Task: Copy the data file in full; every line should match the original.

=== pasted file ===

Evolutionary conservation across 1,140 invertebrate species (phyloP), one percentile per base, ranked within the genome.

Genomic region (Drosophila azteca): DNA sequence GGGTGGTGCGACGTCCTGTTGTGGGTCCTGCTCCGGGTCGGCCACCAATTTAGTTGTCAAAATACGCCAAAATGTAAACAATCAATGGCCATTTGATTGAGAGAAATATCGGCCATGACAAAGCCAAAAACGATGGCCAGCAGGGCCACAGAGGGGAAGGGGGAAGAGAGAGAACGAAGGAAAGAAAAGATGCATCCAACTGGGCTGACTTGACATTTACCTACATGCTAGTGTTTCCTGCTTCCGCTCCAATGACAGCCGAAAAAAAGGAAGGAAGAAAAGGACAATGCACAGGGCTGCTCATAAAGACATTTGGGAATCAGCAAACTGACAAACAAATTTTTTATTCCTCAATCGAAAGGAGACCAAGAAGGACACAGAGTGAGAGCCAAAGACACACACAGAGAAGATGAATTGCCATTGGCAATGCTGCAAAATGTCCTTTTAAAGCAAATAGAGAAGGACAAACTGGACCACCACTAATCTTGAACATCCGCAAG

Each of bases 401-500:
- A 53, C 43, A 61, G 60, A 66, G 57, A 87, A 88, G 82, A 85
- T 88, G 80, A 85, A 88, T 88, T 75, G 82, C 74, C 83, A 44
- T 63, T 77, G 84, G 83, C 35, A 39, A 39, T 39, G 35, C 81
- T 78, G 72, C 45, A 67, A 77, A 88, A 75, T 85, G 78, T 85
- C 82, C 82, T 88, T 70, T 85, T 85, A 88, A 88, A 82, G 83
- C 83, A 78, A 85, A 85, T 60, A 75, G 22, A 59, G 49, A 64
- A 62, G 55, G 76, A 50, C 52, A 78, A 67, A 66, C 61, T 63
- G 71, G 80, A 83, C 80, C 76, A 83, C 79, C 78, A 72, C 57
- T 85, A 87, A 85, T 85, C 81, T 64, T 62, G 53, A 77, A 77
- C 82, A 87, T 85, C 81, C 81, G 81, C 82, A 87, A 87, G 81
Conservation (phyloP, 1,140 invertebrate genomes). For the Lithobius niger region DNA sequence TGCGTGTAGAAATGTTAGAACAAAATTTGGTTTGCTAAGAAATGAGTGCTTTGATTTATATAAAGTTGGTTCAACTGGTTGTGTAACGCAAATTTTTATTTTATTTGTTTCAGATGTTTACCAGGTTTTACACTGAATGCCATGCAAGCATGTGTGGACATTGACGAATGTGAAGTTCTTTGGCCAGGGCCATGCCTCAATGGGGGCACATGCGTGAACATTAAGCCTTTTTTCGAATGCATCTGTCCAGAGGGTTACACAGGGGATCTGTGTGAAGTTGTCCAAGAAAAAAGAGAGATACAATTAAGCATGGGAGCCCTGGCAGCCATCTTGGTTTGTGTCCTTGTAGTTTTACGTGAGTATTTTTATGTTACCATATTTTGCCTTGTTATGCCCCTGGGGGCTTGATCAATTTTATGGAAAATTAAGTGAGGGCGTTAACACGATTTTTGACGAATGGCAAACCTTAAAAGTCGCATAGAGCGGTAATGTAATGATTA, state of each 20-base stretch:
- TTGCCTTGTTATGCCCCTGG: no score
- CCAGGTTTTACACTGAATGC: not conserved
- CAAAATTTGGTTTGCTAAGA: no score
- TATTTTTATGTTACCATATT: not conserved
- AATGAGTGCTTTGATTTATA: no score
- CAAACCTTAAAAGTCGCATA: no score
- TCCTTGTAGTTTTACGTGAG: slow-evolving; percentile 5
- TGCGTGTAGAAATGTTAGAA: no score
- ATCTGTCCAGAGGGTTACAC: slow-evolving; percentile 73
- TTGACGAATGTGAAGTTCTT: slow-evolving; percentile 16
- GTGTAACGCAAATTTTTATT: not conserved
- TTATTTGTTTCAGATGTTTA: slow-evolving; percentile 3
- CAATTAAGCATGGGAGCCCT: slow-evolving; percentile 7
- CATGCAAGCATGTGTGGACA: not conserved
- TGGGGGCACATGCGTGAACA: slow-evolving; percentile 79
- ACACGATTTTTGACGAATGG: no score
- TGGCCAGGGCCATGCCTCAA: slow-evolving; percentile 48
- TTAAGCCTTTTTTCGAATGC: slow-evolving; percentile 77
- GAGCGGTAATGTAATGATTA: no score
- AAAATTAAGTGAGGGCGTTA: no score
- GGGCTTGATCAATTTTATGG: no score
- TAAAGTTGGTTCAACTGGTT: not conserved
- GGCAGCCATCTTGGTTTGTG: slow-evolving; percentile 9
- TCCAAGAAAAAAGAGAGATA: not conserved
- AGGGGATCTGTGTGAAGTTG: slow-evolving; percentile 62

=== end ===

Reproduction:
Evolutionary conservation across 1,140 invertebrate species (phyloP), one percentile per base, ranked within the genome.

Genomic region (Drosophila azteca): DNA sequence GGGTGGTGCGACGTCCTGTTGTGGGTCCTGCTCCGGGTCGGCCACCAATTTAGTTGTCAAAATACGCCAAAATGTAAACAATCAATGGCCATTTGATTGAGAGAAATATCGGCCATGACAAAGCCAAAAACGATGGCCAGCAGGGCCACAGAGGGGAAGGGGGAAGAGAGAGAACGAAGGAAAGAAAAGATGCATCCAACTGGGCTGACTTGACATTTACCTACATGCTAGTGTTTCCTGCTTCCGCTCCAATGACAGCCGAAAAAAAGGAAGGAAGAAAAGGACAATGCACAGGGCTGCTCATAAAGACATTTGGGAATCAGCAAACTGACAAACAAATTTTTTATTCCTCAATCGAAAGGAGACCAAGAAGGACACAGAGTGAGAGCCAAAGACACACACAGAGAAGATGAATTGCCATTGGCAATGCTGCAAAATGTCCTTTTAAAGCAAATAGAGAAGGACAAACTGGACCACCACTAATCTTGAACATCCGCAAG

Each of bases 401-500:
- A 53, C 43, A 61, G 60, A 66, G 57, A 87, A 88, G 82, A 85
- T 88, G 80, A 85, A 88, T 88, T 75, G 82, C 74, C 83, A 44
- T 63, T 77, G 84, G 83, C 35, A 39, A 39, T 39, G 35, C 81
- T 78, G 72, C 45, A 67, A 77, A 88, A 75, T 85, G 78, T 85
- C 82, C 82, T 88, T 70, T 85, T 85, A 88, A 88, A 82, G 83
- C 83, A 78, A 85, A 85, T 60, A 75, G 22, A 59, G 49, A 64
- A 62, G 55, G 76, A 50, C 52, A 78, A 67, A 66, C 61, T 63
- G 71, G 80, A 83, C 80, C 76, A 83, C 79, C 78, A 72, C 57
- T 85, A 87, A 85, T 85, C 81, T 64, T 62, G 53, A 77, A 77
- C 82, A 87, T 85, C 81, C 81, G 81, C 82, A 87, A 87, G 81
Conservation (phyloP, 1,140 invertebrate genomes). For the Lithobius niger region DNA sequence TGCGTGTAGAAATGTTAGAACAAAATTTGGTTTGCTAAGAAATGAGTGCTTTGATTTATATAAAGTTGGTTCAACTGGTTGTGTAACGCAAATTTTTATTTTATTTGTTTCAGATGTTTACCAGGTTTTACACTGAATGCCATGCAAGCATGTGTGGACATTGACGAATGTGAAGTTCTTTGGCCAGGGCCATGCCTCAATGGGGGCACATGCGTGAACATTAAGCCTTTTTTCGAATGCATCTGTCCAGAGGGTTACACAGGGGATCTGTGTGAAGTTGTCCAAGAAAAAAGAGAGATACAATTAAGCATGGGAGCCCTGGCAGCCATCTTGGTTTGTGTCCTTGTAGTTTTACGTGAGTATTTTTATGTTACCATATTTTGCCTTGTTATGCCCCTGGGGGCTTGATCAATTTTATGGAAAATTAAGTGAGGGCGTTAACACGATTTTTGACGAATGGCAAACCTTAAAAGTCGCATAGAGCGGTAATGTAATGATTA, state of each 20-base stretch:
- TTGCCTTGTTATGCCCCTGG: no score
- CCAGGTTTTACACTGAATGC: not conserved
- CAAAATTTGGTTTGCTAAGA: no score
- TATTTTTATGTTACCATATT: not conserved
- AATGAGTGCTTTGATTTATA: no score
- CAAACCTTAAAAGTCGCATA: no score
- TCCTTGTAGTTTTACGTGAG: slow-evolving; percentile 5
- TGCGTGTAGAAATGTTAGAA: no score
- ATCTGTCCAGAGGGTTACAC: slow-evolving; percentile 73
- TTGACGAATGTGAAGTTCTT: slow-evolving; percentile 16
- GTGTAACGCAAATTTTTATT: not conserved
- TTATTTGTTTCAGATGTTTA: slow-evolving; percentile 3
- CAATTAAGCATGGGAGCCCT: slow-evolving; percentile 7
- CATGCAAGCATGTGTGGACA: not conserved
- TGGGGGCACATGCGTGAACA: slow-evolving; percentile 79
- ACACGATTTTTGACGAATGG: no score
- TGGCCAGGGCCATGCCTCAA: slow-evolving; percentile 48
- TTAAGCCTTTTTTCGAATGC: slow-evolving; percentile 77
- GAGCGGTAATGTAATGATTA: no score
- AAAATTAAGTGAGGGCGTTA: no score
- GGGCTTGATCAATTTTATGG: no score
- TAAAGTTGGTTCAACTGGTT: not conserved
- GGCAGCCATCTTGGTTTGTG: slow-evolving; percentile 9
- TCCAAGAAAAAAGAGAGATA: not conserved
- AGGGGATCTGTGTGAAGTTG: slow-evolving; percentile 62